Psychotherapy hurts financially too. This will likely be yet another year I can itemize medical expenses. For those who have never itemized for tax purposes, you can claim medical expenses above 7.5% of your income. That’s a ton of money to spend on medical care. But without my health, what do I have? (rhetorical again!) Only those who have no health issues and who know no one with health problems could claim that health care reform is not needed. (That’s my political and professional statement as a nurse for the day).

Today I send up a prayer for anyone in need of mental health care. May you find some solace and healing for your emotional pain. God bless. 


Making Plans…

We must be willing to get rid of the life we’ve planned so as to have the life that is waiting for us. —-Margaret Mead

Wow, that sounds so much easier than it actually is. I had great plans before Depression took me down. I was young, married, anticipating a great career and family life. Depression sabataged it all. My first therapist felt I had undiagnosed Post-Partum Depression, but my son was already two when I finally got help. I definitely wasn’t self-destructive for two years, but I could imagine that it crept up on me slowly, perhaps waxing and waning. However I remained pretty darn functional. I worked full time, got my son to and from daycare, took care of the household and all that good stuff. I had to, my spouse at the time was a little preoccupied with his career. Apparently too preoccupied to notice I was in trouble.

Big trouble by the time I finally got help. I never needed to be hospitalized, but the thoughts floating in my head were just horrible. I would have very disturbing, violent nightmares, about thunder and lightning, airplane crashes, car crashes, and death. Thought about suicide as well. It is difficult to admit that, but the brain in that state has you all twisted inside and you just want to escape the awful, relentless thoughts that plague you day and night. I never considered acting on it, because I had too many responsibilities to take care of…talk about carrying the weight of the world! What a distorted way of thinking!

Thankfully, I found a good therapist and psychiatrist, got on medication and started getting better. There was a lot of work to do though. Trying to get back to “me.” How did I get lost in all this? Where did the essence of me go? These seem like deep philosophical questions, but when you are depressed, you not only feel negative, but empty, hollow, cavernous. Like what makes you “you” is missing in action. You find that you are just going through the motions. Without e-motion.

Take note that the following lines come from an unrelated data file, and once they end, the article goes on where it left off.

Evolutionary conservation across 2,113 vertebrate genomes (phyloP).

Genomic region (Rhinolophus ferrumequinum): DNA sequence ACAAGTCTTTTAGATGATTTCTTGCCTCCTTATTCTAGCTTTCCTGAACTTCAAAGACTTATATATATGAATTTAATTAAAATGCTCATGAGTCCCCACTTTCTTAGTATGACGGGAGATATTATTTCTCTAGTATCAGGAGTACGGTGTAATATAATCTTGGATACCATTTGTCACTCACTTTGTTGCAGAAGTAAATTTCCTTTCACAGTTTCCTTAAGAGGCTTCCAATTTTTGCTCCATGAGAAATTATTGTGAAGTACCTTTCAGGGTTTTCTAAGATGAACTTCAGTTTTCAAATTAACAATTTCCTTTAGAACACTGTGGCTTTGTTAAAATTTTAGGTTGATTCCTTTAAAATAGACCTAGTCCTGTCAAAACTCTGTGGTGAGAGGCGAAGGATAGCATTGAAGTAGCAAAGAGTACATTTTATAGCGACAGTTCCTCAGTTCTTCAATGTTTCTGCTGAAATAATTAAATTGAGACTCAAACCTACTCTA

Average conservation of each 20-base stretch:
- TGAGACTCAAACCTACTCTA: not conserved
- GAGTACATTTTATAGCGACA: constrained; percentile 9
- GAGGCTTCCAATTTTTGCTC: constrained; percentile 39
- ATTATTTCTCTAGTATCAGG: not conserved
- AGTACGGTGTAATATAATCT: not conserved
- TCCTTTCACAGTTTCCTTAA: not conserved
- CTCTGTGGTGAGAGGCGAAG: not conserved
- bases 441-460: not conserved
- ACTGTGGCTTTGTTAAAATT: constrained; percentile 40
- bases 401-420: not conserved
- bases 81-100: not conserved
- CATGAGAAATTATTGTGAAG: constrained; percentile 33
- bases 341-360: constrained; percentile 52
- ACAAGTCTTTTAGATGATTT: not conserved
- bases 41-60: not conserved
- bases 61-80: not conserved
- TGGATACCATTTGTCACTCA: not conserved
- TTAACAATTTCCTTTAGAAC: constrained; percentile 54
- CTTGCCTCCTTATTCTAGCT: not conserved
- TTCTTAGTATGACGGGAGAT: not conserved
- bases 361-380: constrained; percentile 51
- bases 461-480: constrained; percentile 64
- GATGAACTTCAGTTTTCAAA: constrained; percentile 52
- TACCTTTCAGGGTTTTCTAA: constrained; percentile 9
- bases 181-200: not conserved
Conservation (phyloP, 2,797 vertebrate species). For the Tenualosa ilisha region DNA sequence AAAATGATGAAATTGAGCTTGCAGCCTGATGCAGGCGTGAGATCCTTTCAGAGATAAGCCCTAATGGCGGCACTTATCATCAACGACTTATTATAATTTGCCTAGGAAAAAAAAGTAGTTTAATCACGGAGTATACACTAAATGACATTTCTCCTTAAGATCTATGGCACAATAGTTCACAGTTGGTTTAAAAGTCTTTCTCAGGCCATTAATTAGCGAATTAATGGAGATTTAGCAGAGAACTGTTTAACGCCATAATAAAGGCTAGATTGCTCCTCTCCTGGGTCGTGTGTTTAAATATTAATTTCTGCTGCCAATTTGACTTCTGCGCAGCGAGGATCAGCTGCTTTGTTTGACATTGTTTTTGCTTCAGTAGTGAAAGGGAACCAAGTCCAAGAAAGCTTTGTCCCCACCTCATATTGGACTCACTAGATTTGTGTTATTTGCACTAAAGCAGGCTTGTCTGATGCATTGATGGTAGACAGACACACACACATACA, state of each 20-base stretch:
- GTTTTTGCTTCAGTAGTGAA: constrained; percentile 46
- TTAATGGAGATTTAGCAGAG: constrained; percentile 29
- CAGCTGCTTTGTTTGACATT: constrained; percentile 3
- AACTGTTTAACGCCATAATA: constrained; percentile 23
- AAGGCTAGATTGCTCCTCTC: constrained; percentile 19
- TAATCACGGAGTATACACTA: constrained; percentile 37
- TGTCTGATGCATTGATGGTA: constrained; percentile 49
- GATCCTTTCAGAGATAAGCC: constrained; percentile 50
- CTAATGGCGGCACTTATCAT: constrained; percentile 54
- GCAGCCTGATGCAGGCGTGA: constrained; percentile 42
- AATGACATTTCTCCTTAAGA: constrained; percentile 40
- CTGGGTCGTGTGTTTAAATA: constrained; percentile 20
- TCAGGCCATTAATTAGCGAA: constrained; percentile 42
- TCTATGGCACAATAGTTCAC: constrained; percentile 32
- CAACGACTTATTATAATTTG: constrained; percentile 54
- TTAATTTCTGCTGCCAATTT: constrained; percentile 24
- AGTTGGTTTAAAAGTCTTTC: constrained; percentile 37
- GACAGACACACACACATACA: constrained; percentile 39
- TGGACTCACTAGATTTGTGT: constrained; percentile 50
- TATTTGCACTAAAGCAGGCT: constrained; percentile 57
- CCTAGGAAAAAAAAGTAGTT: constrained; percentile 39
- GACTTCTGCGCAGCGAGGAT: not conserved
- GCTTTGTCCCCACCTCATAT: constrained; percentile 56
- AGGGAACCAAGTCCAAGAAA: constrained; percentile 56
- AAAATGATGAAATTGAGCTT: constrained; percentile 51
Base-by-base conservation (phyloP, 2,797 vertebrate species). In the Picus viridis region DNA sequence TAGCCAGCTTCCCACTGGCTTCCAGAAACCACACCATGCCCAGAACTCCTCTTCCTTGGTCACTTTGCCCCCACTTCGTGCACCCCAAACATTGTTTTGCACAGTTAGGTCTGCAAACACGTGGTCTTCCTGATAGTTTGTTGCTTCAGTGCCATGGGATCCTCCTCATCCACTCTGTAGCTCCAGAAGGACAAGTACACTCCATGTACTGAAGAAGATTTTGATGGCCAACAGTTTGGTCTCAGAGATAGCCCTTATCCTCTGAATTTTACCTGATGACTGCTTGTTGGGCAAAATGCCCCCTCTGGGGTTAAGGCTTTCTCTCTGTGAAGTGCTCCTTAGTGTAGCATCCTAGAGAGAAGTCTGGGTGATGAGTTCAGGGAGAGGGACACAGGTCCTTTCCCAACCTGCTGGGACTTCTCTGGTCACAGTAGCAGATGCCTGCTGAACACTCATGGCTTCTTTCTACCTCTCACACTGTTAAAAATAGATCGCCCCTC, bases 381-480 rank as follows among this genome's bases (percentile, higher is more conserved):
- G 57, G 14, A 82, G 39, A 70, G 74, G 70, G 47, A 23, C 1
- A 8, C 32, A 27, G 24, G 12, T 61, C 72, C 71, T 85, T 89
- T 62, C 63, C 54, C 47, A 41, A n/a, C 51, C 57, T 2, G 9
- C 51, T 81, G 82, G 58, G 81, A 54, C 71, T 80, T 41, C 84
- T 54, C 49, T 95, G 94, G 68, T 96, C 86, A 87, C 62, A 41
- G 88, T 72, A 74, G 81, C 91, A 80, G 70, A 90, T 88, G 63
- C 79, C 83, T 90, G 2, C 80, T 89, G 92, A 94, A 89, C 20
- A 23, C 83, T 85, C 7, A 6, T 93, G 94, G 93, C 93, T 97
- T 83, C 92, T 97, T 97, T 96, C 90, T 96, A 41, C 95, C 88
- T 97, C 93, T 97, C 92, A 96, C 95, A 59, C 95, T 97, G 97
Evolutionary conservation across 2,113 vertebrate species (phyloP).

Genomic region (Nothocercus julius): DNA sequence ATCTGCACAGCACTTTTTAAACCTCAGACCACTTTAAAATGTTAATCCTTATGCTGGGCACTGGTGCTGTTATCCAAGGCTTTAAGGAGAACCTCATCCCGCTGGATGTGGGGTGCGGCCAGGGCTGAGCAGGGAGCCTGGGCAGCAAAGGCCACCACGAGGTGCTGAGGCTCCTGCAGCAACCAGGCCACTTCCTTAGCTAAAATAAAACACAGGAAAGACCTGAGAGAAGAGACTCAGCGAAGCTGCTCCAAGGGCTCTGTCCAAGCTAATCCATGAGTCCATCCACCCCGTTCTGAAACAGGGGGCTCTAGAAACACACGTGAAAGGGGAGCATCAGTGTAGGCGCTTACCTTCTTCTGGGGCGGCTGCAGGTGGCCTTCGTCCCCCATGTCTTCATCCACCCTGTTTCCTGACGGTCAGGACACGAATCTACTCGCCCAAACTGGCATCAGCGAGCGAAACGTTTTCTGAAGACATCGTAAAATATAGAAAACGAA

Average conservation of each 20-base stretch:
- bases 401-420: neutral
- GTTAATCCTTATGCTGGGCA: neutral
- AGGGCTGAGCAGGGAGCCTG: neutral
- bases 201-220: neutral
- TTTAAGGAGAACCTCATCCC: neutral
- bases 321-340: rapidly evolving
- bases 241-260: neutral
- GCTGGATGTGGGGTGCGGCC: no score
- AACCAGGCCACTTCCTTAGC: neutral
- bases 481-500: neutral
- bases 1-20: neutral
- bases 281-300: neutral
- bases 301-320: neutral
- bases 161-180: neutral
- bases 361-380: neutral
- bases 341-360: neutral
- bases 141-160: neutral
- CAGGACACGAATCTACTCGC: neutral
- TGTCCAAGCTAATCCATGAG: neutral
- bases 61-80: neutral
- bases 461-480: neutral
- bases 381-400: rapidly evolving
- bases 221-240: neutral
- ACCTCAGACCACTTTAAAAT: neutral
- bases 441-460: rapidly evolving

Back to plans. Things don’t always work out because of Depression and how it impacts relationships, families and work. I can say for myself I have had disappointments and challenges in all these areas due to my chronic illness. It sure hasn’t made life any easier. I’m still working on letting go of the life I had planned. I still at times resent that things didn’t work out the way they were supposed to; I’m in my third major episode of Depression/round of therapy and still working through some issues. And still looking for the life awaiting me.

Thinking and Depression

Ever been told just to “think positive” or “positive thoughts lead to positive feelings?” It would be great if it worked. But, you can’t think yourself out of Diabetes or Asthma, so it’s kind of insulting to be told to “think” your way out of Depression. Not possible. No way, no how. Nice try. How’s that for negative?!?

Not that a depressed person is able to concentrate all that well. At my worst, I’m lucky I can think my way through a grocery list. And putting a whole meal together is a major accomplishment. Please don’t ask me to make any decisions, big or small. I’ll be absolutely paralyzed. As in, I used to be indecisive, but now I’m not sure.

So, it’s not just about feeling bad and sad, but so many other synapses that have gone awry too. You can’t even be the judge of how well you are thinking either. Then the stigma of mental illness inhibits you from talking to anyone about how your thinking may be coming across in interactions with others. So you tend to withdraw, keeping to yourself as a means of protection and also to avoid saying anything negative that might offend someone.